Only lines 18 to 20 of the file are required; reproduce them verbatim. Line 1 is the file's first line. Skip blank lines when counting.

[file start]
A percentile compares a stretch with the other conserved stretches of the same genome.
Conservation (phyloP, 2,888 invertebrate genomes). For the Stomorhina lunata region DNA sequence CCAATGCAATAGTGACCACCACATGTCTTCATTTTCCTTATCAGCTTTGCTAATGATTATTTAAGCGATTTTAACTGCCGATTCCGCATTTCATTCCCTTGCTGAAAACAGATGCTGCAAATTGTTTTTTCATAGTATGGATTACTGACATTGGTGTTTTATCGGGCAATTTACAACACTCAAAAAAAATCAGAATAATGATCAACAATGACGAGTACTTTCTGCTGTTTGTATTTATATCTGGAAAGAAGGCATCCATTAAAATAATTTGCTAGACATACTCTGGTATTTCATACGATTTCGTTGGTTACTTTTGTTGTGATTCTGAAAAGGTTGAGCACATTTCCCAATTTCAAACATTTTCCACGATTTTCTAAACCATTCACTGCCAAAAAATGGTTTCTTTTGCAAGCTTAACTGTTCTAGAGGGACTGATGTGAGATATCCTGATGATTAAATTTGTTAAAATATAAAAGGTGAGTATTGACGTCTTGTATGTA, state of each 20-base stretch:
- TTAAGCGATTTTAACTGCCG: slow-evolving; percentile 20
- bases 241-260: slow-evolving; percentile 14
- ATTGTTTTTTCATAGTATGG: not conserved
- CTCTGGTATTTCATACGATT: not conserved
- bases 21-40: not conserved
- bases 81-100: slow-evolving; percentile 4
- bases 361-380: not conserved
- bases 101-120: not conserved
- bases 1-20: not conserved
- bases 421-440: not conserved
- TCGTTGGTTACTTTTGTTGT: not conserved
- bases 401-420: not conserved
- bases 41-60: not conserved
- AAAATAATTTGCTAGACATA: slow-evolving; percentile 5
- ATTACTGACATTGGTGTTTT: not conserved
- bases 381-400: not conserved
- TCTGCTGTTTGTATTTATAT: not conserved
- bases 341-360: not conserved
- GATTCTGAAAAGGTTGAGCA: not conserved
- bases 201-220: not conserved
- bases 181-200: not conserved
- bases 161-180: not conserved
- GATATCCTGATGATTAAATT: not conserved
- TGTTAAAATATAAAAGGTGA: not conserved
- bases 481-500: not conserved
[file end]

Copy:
- bases 381-400: not conserved
- TCTGCTGTTTGTATTTATAT: not conserved
- bases 341-360: not conserved